Anything that makes its appeal to the senses is of course fleshly, so here’s another reason why we shouldn’t affirm the call of the artist. In terms of sin, it is probably seen as a move from Idolatry to Adultery! But people’s sense of ‘spiritual’ is decidedly anti-incarnational, it’s a disembodied spirituality, more akin to Eastern Philosophy than Scriptural Truth and Worldview.

Notably Artists paint nudes; it’s as simple as that! They have barenakedladies, or barenakedmen waltzing around their studios and if they weren’t in their studios then those dear ‘Die Brücke’ artists seemed to have no qualms about getting ‘back to nature’ at some of their holiday retreats. An appalling level of depravity!

We have decried the calling of the artist, leaving the church without means of communication to an aching world and we thus rely on outmoded means of communiqué (preaching) to tell the greatest story ever told! But, but, Jesus preached and Paul preached, you retort. Isn’t hearing one of the senses, I quibble? You see there’s a reason why Jesus didn’t appear on the ‘Daily Show with Jon Stewart’ and tell his story, nor be interviewed about his latest cunning parables. You see my dear friends it’s as simple as this…Come closer to the screen and hear me whisper this personal message to you. “In those days there wasn’t any television!” Now I think the Romans and Pharisees would have been more aware of what Jesus was doing if they had Jon Stewart reporting on the political context of the day, but hey even great civilisations have their limitations, right? Would the Romans have trusted Stewart, because he’s, y’know, he’s, er, ahem, Jewish? Probably not, but not because of his ethnicity, but more down to them being Republicans!!

So, where were we? Oh yes, we’ve done the worldly thing and the fleshly thing, now it’s time for the rebel thing. Now perhaps you think I meant to allude to ‘the world, the flesh and the devil’ and not ‘the world the flesh and the rebel’, but I think enough has been written by yours truly about diabolical art, so let’s look at the other reason we don’t like the arts, REBELLION!

You see, you just can’t trust artists because they don’t toe the line. Hitler didn’t trust them! Stalin didn’t trust them either. Although Hitler made a big faux pas by having an art exhibition and allowing people to see how better this stuff was than Nazi Art i.e. propaganda! Note to tyrants – don’t have degenerate art exhibitions if the stuff you’re renouncing is better than the art you’re espousing! In trying to control art you kill art and hey, a Beckmann, Schmidt-Rottluff or a Kirchner is infinitely better than a Hitler watercolour!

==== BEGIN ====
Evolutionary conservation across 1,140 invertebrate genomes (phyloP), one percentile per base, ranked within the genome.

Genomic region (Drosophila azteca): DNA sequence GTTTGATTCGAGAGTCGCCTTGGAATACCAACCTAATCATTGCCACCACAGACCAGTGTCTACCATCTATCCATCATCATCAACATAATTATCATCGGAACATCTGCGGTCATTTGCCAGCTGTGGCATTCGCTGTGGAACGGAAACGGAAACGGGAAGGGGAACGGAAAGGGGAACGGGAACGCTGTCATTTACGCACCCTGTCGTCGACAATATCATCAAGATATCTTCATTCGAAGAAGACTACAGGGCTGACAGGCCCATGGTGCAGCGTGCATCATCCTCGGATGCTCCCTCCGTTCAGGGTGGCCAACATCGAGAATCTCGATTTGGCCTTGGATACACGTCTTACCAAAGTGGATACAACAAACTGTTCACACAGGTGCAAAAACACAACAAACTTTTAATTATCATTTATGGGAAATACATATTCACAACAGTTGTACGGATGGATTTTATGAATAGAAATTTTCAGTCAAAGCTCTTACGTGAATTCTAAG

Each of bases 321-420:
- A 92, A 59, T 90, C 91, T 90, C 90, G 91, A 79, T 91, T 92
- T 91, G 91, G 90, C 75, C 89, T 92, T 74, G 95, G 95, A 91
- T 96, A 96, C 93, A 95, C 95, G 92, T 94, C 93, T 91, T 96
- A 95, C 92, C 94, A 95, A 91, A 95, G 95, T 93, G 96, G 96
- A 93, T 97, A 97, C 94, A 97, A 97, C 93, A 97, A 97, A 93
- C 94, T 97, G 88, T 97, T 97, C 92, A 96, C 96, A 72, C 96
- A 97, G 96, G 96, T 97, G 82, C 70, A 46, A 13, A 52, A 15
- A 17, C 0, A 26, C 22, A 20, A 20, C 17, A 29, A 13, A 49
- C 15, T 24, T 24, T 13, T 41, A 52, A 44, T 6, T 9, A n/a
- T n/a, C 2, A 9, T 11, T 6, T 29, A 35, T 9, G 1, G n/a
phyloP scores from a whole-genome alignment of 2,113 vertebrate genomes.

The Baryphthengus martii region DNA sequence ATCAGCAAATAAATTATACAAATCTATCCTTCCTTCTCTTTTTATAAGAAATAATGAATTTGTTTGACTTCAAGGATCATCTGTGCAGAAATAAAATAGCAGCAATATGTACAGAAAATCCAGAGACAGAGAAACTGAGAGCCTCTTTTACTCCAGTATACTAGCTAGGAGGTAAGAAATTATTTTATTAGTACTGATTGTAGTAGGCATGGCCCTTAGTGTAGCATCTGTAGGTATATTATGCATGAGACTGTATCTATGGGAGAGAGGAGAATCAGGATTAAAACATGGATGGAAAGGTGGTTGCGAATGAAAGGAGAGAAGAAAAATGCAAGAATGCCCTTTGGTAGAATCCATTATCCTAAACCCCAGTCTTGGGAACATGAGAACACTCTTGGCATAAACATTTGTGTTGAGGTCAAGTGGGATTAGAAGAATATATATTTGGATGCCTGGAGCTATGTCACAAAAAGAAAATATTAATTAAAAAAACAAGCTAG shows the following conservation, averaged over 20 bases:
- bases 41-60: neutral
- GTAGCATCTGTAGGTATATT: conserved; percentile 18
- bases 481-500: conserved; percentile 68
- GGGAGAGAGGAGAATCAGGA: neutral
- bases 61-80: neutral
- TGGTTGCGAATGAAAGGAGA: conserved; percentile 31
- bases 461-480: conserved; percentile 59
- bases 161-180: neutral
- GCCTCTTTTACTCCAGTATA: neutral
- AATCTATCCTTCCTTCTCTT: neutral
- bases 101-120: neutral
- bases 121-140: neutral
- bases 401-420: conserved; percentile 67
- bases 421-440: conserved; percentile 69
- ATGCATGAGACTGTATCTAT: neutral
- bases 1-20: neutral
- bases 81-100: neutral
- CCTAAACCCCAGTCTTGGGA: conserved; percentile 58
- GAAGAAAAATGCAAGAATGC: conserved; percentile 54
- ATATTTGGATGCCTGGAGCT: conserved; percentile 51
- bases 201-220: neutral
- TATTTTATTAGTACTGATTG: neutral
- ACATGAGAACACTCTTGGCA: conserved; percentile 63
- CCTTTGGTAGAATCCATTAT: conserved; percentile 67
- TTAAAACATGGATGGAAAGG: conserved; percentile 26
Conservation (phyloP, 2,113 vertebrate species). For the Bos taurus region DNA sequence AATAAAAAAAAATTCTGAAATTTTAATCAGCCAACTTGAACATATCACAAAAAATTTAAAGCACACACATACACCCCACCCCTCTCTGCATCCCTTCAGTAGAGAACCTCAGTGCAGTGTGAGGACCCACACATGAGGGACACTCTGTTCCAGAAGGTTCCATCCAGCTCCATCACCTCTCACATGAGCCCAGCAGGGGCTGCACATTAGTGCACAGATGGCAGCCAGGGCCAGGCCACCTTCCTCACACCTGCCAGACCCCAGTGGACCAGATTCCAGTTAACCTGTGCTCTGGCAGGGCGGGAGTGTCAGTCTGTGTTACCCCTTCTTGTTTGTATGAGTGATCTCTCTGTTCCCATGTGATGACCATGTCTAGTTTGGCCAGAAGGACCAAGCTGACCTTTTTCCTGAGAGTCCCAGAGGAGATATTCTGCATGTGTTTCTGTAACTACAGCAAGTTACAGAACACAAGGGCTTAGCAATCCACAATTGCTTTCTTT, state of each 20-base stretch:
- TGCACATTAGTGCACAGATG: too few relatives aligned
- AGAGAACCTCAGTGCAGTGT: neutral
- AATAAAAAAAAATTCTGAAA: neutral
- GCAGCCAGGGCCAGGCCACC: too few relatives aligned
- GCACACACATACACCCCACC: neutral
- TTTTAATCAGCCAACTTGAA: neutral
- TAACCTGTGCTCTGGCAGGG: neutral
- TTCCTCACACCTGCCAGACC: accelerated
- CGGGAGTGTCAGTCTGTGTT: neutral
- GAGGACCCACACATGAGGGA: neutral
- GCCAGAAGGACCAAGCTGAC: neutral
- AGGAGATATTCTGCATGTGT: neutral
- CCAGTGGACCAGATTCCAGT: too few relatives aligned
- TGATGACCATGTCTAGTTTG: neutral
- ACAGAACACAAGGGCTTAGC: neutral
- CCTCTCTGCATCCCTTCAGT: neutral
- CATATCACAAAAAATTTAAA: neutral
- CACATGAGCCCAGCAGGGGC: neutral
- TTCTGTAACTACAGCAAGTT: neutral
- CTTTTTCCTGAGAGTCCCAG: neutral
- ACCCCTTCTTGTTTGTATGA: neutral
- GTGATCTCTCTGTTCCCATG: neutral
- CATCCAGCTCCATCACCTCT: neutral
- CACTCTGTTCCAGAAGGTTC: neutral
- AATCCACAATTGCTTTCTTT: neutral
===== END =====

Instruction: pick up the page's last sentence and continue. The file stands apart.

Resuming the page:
Artists go out of their way to be troublemakers, they upset the status quo, they create images wherein reality seems to melt into the air, or is fragmented to such a state that you can’t tell the difference between the guitar and the wallpaper. Shocking, Seņor Picasso!

All of this avant-garde behaviour leads to the distrust of the artist. They ask too many questions and don’t give enough answers, or make unequivocal statements. You cannot trust an artist because they refuse literal (representational) truth and appear more at home with those awful relativists.

These are totally biblical concerns of course…of course not!

‘Agents in a dimension incompatible with society’ don’t attempt to follow or collaborate with the status quo, they don’t reduce their art to theological codes and keys, they refuse to be a slave to the Institution because they know that art only has a voice for freedom and humanity, is only able to critique reality by remaining on the margins, in ‘sub-communities’ of rebellious, troublemaking, aesthetically animated artistry. The art of the prophetic voice or vision is not located in the soft-centre of ecclesiastical power structures, or as I’ve called it elsewhere being ‘Armchair Prophetic’.

What is necessary for the church to do is to relinquish power and be a servant community. The Church’s worldview needs to denounce its self-service activities and serve those who are marginalised and disenfranchised. It needs to affirm those whose call is outside of its defensive structures and support their vocations in those isolated, wilderness-like places of our society. (BTW – The aim is to resurrect spirituality in our day). A church which can show that troublemaking doesn’t have to be in the form of rioting on the streets, but which can by the Spirit of God give purpose and meaning, value and affirmation to the artists of uncertainty, shunning the materialism and opulent consumerism of our day and communicate this to those dying of thirst. Oh, sorry did I just appeal to one of those forbidden senses?